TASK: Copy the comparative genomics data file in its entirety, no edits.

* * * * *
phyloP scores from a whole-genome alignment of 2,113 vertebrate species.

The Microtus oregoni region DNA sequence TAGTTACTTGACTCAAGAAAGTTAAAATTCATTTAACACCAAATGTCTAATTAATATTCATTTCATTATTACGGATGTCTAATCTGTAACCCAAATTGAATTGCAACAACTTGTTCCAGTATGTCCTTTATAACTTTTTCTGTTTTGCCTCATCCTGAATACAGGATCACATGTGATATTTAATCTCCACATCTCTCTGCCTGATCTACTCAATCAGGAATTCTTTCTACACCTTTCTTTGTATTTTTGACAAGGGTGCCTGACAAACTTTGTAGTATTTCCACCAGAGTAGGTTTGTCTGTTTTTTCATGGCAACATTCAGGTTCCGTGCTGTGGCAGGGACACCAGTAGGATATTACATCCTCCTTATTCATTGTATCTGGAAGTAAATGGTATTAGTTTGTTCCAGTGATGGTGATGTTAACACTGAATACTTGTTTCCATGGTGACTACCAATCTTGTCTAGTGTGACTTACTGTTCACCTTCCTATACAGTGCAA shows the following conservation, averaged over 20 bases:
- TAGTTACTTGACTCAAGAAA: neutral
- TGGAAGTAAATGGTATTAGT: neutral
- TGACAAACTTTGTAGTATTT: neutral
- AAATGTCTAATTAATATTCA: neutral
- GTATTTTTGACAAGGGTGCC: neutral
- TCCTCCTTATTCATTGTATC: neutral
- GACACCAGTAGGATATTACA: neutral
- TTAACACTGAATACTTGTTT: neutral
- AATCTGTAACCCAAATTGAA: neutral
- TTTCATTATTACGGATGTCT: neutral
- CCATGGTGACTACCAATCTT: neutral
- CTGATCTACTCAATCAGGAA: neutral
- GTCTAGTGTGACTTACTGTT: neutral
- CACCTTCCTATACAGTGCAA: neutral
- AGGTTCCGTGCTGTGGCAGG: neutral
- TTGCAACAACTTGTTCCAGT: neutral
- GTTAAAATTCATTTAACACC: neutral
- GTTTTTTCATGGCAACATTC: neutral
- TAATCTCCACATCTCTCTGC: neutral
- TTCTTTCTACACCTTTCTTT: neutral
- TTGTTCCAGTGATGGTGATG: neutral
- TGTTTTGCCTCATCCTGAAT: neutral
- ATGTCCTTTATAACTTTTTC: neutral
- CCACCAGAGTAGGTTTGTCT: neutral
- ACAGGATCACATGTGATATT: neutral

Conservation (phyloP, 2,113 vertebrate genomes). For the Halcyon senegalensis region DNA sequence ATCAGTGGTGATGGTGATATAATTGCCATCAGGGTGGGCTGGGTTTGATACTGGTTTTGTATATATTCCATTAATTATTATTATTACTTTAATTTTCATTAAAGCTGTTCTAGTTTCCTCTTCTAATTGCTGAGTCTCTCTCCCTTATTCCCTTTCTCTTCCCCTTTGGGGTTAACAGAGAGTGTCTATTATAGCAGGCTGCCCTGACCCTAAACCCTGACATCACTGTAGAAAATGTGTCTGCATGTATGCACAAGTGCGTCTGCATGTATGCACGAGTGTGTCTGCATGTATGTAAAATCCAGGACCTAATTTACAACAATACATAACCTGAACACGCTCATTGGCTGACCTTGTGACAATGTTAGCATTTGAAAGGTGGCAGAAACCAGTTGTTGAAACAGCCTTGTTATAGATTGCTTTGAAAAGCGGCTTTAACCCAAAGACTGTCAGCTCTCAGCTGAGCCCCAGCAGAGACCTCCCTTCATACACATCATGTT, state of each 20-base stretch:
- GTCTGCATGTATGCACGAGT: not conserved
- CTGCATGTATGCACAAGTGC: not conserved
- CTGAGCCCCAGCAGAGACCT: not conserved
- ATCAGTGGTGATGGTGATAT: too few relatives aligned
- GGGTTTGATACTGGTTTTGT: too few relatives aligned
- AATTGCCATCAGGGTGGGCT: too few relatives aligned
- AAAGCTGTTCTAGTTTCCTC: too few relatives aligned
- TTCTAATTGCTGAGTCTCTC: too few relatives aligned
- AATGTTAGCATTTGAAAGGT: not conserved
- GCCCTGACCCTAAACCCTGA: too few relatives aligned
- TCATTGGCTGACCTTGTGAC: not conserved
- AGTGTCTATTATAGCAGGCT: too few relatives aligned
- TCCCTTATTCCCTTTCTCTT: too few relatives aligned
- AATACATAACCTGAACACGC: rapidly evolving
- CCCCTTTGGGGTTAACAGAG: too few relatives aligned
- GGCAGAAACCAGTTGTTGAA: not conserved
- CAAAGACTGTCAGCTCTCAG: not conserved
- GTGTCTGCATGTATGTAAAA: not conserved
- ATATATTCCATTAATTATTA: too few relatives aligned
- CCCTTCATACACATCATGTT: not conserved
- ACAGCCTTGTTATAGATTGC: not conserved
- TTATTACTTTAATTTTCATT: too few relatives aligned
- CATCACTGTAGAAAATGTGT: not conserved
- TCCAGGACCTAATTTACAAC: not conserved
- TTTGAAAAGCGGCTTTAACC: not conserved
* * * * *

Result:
phyloP scores from a whole-genome alignment of 2,113 vertebrate species.

The Microtus oregoni region DNA sequence TAGTTACTTGACTCAAGAAAGTTAAAATTCATTTAACACCAAATGTCTAATTAATATTCATTTCATTATTACGGATGTCTAATCTGTAACCCAAATTGAATTGCAACAACTTGTTCCAGTATGTCCTTTATAACTTTTTCTGTTTTGCCTCATCCTGAATACAGGATCACATGTGATATTTAATCTCCACATCTCTCTGCCTGATCTACTCAATCAGGAATTCTTTCTACACCTTTCTTTGTATTTTTGACAAGGGTGCCTGACAAACTTTGTAGTATTTCCACCAGAGTAGGTTTGTCTGTTTTTTCATGGCAACATTCAGGTTCCGTGCTGTGGCAGGGACACCAGTAGGATATTACATCCTCCTTATTCATTGTATCTGGAAGTAAATGGTATTAGTTTGTTCCAGTGATGGTGATGTTAACACTGAATACTTGTTTCCATGGTGACTACCAATCTTGTCTAGTGTGACTTACTGTTCACCTTCCTATACAGTGCAA shows the following conservation, averaged over 20 bases:
- TAGTTACTTGACTCAAGAAA: neutral
- TGGAAGTAAATGGTATTAGT: neutral
- TGACAAACTTTGTAGTATTT: neutral
- AAATGTCTAATTAATATTCA: neutral
- GTATTTTTGACAAGGGTGCC: neutral
- TCCTCCTTATTCATTGTATC: neutral
- GACACCAGTAGGATATTACA: neutral
- TTAACACTGAATACTTGTTT: neutral
- AATCTGTAACCCAAATTGAA: neutral
- TTTCATTATTACGGATGTCT: neutral
- CCATGGTGACTACCAATCTT: neutral
- CTGATCTACTCAATCAGGAA: neutral
- GTCTAGTGTGACTTACTGTT: neutral
- CACCTTCCTATACAGTGCAA: neutral
- AGGTTCCGTGCTGTGGCAGG: neutral
- TTGCAACAACTTGTTCCAGT: neutral
- GTTAAAATTCATTTAACACC: neutral
- GTTTTTTCATGGCAACATTC: neutral
- TAATCTCCACATCTCTCTGC: neutral
- TTCTTTCTACACCTTTCTTT: neutral
- TTGTTCCAGTGATGGTGATG: neutral
- TGTTTTGCCTCATCCTGAAT: neutral
- ATGTCCTTTATAACTTTTTC: neutral
- CCACCAGAGTAGGTTTGTCT: neutral
- ACAGGATCACATGTGATATT: neutral

Conservation (phyloP, 2,113 vertebrate genomes). For the Halcyon senegalensis region DNA sequence ATCAGTGGTGATGGTGATATAATTGCCATCAGGGTGGGCTGGGTTTGATACTGGTTTTGTATATATTCCATTAATTATTATTATTACTTTAATTTTCATTAAAGCTGTTCTAGTTTCCTCTTCTAATTGCTGAGTCTCTCTCCCTTATTCCCTTTCTCTTCCCCTTTGGGGTTAACAGAGAGTGTCTATTATAGCAGGCTGCCCTGACCCTAAACCCTGACATCACTGTAGAAAATGTGTCTGCATGTATGCACAAGTGCGTCTGCATGTATGCACGAGTGTGTCTGCATGTATGTAAAATCCAGGACCTAATTTACAACAATACATAACCTGAACACGCTCATTGGCTGACCTTGTGACAATGTTAGCATTTGAAAGGTGGCAGAAACCAGTTGTTGAAACAGCCTTGTTATAGATTGCTTTGAAAAGCGGCTTTAACCCAAAGACTGTCAGCTCTCAGCTGAGCCCCAGCAGAGACCTCCCTTCATACACATCATGTT, state of each 20-base stretch:
- GTCTGCATGTATGCACGAGT: not conserved
- CTGCATGTATGCACAAGTGC: not conserved
- CTGAGCCCCAGCAGAGACCT: not conserved
- ATCAGTGGTGATGGTGATAT: too few relatives aligned
- GGGTTTGATACTGGTTTTGT: too few relatives aligned
- AATTGCCATCAGGGTGGGCT: too few relatives aligned
- AAAGCTGTTCTAGTTTCCTC: too few relatives aligned
- TTCTAATTGCTGAGTCTCTC: too few relatives aligned
- AATGTTAGCATTTGAAAGGT: not conserved
- GCCCTGACCCTAAACCCTGA: too few relatives aligned
- TCATTGGCTGACCTTGTGAC: not conserved
- AGTGTCTATTATAGCAGGCT: too few relatives aligned
- TCCCTTATTCCCTTTCTCTT: too few relatives aligned
- AATACATAACCTGAACACGC: rapidly evolving
- CCCCTTTGGGGTTAACAGAG: too few relatives aligned
- GGCAGAAACCAGTTGTTGAA: not conserved
- CAAAGACTGTCAGCTCTCAG: not conserved
- GTGTCTGCATGTATGTAAAA: not conserved
- ATATATTCCATTAATTATTA: too few relatives aligned
- CCCTTCATACACATCATGTT: not conserved
- ACAGCCTTGTTATAGATTGC: not conserved
- TTATTACTTTAATTTTCATT: too few relatives aligned
- CATCACTGTAGAAAATGTGT: not conserved
- TCCAGGACCTAATTTACAAC: not conserved
- TTTGAAAAGCGGCTTTAACC: not conserved